Manila Bulletin

ASEAN militaries commit to South China Sea peace


Armed Forces of the Philippine­s (AFP) Chief of Staff General Rey Leonardo Guerrero confirmed over the weekend that he and nine other chiefs of Defense Forces of the Associatio­n of Southeast Asian Nations (ASEAN) reaffirmed their commitment to maintainin­g and promoting peace and security in the South China Sea.

In the Joint Statement is-

sued after the ASEAN Chiefs of Defense Forces Informal Meeting (ACDFIM) held Thursday in Singapore, all top military heads also recognized the need for cautious actions in the disputed region.

“Reaffirmin­g the importance of maintainin­g and promoting peace, security, stability, safety, and freedom of navigation in and over-flight above the South China Sea, as well as the need to enhance mutual trust and confidence, exercise self-restraint in the conduct of activities and avoid actions that may complicate the situation,” said the statement released to media only yesterday.

It also added the importance of pursuing a peaceful resolution of disputes in accordance with internatio­nal law.

Brunei, the People’s Republic of China (PRC), Taiwan, Malaysia, Indonesia, Philippine­s and Vietnam have maritime claims over the South China Sea.

According to reports, an estimated US$5 trillion (1250 trillion) worth of global trade passes through the South China Sea and many non-claimant states want the South China Sea to remain internatio­nal waters.

In order to promote this, several countries including the United States, conduct “freedom of navigation” operations.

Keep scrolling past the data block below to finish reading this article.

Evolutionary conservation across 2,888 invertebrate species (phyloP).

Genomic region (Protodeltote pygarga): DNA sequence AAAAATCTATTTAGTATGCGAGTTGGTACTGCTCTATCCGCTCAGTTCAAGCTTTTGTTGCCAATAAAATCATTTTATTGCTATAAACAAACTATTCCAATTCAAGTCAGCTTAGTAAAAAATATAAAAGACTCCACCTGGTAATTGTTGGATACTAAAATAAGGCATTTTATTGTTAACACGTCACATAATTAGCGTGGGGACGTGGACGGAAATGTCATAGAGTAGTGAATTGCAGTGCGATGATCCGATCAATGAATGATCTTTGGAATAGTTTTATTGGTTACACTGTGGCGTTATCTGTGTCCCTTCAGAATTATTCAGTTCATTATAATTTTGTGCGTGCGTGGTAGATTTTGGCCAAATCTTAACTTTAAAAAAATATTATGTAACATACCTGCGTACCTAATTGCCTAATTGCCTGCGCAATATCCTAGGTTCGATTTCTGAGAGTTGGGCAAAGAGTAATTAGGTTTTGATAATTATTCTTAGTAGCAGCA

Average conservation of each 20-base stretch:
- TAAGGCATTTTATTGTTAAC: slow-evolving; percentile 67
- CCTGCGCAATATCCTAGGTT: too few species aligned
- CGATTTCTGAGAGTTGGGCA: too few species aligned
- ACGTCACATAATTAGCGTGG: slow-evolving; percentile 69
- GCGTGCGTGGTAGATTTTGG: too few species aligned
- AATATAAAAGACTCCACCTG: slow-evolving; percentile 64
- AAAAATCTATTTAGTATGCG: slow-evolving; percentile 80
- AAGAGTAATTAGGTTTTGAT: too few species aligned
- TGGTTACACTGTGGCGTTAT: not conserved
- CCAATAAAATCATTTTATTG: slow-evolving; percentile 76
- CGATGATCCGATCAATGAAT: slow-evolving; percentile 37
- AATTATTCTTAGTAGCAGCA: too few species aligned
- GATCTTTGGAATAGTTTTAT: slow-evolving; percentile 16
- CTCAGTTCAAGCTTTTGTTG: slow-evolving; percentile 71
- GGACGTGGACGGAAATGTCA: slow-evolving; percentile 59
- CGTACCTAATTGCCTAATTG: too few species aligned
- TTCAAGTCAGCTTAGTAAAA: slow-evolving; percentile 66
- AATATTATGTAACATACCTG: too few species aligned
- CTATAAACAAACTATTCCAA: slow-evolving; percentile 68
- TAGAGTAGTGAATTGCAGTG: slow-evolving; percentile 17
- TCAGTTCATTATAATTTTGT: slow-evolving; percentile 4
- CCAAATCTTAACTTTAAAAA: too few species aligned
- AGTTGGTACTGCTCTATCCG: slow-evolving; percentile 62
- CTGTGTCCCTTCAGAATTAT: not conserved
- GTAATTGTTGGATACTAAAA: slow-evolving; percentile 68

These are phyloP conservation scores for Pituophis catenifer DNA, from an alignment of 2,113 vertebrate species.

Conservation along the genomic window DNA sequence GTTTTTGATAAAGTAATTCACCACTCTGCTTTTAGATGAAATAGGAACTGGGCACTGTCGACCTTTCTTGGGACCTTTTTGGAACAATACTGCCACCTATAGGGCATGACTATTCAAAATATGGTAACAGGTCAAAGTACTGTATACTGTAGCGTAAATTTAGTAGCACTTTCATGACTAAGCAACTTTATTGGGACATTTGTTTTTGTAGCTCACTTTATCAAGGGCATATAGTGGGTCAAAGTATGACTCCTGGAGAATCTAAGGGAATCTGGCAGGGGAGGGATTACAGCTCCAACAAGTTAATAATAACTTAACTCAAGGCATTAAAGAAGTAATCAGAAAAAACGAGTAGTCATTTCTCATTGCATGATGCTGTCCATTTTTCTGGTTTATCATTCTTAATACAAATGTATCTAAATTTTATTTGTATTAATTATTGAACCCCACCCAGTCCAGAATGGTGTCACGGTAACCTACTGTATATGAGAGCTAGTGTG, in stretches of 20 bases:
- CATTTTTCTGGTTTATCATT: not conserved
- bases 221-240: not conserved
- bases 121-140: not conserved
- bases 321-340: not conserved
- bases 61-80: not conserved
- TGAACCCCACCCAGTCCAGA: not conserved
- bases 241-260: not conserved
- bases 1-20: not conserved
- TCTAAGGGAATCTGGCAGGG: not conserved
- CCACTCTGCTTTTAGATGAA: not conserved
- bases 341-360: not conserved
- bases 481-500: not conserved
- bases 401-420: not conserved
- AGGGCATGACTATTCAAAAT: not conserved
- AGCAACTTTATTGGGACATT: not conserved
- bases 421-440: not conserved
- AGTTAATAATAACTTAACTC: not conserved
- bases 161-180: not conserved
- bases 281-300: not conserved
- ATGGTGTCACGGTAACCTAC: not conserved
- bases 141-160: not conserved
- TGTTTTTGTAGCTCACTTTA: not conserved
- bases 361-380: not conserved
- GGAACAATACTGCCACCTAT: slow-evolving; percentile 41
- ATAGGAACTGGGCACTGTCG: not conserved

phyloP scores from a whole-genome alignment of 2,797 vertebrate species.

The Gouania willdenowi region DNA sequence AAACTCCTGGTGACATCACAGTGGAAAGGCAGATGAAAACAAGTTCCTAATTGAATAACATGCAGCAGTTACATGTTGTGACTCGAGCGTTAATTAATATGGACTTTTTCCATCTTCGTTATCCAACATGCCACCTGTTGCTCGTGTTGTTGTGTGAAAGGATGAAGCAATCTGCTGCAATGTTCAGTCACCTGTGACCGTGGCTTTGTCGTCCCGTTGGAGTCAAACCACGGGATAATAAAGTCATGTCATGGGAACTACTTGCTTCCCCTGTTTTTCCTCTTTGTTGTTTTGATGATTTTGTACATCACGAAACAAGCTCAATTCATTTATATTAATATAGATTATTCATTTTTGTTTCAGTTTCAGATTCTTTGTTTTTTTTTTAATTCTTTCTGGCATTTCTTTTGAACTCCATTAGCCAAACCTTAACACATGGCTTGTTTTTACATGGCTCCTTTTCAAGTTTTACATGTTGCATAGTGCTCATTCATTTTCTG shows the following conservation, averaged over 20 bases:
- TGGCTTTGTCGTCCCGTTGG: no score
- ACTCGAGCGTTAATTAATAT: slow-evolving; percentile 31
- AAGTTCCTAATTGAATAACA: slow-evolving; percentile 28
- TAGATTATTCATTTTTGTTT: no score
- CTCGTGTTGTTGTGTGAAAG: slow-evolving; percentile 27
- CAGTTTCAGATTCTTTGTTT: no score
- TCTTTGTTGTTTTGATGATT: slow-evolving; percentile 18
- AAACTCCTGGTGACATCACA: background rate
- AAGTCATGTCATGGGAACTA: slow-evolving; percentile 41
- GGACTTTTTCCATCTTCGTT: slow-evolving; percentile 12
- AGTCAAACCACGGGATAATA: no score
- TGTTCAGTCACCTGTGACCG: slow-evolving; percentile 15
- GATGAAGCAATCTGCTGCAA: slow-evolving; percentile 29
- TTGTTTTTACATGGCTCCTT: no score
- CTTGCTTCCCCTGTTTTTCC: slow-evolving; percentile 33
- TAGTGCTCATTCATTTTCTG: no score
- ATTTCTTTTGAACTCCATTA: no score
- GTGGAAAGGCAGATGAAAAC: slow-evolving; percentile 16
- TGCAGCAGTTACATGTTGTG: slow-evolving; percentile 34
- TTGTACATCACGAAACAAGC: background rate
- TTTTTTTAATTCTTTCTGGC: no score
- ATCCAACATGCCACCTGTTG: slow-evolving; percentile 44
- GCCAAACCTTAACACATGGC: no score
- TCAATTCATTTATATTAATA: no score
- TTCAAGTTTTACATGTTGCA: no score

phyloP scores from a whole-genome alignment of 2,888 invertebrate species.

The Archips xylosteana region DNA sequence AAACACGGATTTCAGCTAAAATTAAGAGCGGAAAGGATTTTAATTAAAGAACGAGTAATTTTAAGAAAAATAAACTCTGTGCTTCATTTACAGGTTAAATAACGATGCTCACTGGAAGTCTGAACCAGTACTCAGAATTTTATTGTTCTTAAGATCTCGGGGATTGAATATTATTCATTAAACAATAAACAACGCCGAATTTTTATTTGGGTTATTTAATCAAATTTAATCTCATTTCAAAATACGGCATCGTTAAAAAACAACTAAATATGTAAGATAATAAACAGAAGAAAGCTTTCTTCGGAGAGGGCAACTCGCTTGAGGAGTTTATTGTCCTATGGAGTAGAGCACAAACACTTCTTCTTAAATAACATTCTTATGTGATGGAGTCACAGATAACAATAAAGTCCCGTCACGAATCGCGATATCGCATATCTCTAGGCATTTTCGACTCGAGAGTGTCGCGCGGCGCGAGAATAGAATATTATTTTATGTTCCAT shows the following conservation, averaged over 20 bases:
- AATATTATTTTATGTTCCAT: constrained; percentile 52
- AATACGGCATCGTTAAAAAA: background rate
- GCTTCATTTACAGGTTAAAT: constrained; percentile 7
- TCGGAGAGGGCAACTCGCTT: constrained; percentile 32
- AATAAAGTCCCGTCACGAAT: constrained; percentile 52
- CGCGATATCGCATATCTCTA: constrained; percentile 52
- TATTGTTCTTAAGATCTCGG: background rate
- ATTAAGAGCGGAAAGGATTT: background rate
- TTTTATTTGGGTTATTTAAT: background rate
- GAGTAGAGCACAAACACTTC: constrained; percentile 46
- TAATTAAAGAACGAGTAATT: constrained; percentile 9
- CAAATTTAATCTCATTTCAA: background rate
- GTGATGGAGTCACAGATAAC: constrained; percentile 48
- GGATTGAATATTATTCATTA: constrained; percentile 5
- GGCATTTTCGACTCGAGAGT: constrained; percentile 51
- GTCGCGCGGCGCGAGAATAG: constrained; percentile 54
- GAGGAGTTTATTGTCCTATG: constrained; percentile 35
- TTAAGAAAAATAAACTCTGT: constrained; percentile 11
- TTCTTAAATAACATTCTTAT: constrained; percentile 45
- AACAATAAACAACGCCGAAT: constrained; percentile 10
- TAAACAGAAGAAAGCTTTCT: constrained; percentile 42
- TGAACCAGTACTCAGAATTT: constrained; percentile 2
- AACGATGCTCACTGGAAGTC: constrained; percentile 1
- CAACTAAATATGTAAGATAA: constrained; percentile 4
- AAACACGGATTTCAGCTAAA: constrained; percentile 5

The disputes include the islands, reefs, banks, and other features of the South China Sea, including the Spratly Islands, Paracel Islands, and various boundaries in the Gulf of Tonkin.

Now on its 15th iteration, ACDFIM serves as the biggest avenue for interactio­n among heads of militaries from ASEAN member states where regional issues such as terrorism, sea disputes, and disaster preparedne­ss and response, among others are discussed.

The heads of defense forces also noted the framework “Resilience, Response, Recovery” as a means to build up regional capability to deter and prevent terrorist attacks as well as in coordinati­ng “ASEAN’s responses to address on-going threats and recover from any terrorist attacks.”

In terms of humanitari­an assistance and disaster response, the military chiefs agreed to work on the “operationa­lization of mechanisms to enhance ASEAN responses to natural disasters, such as the ASEAN Military Ready Group (AMRG) on HADR based on principles of sovereignt­y and consensus-based decision-making.”

The AMRG aims to prepare an ASEAN quick response team for immediate coordinate­d deployment to ASEAN countries and areas affected by disasters.

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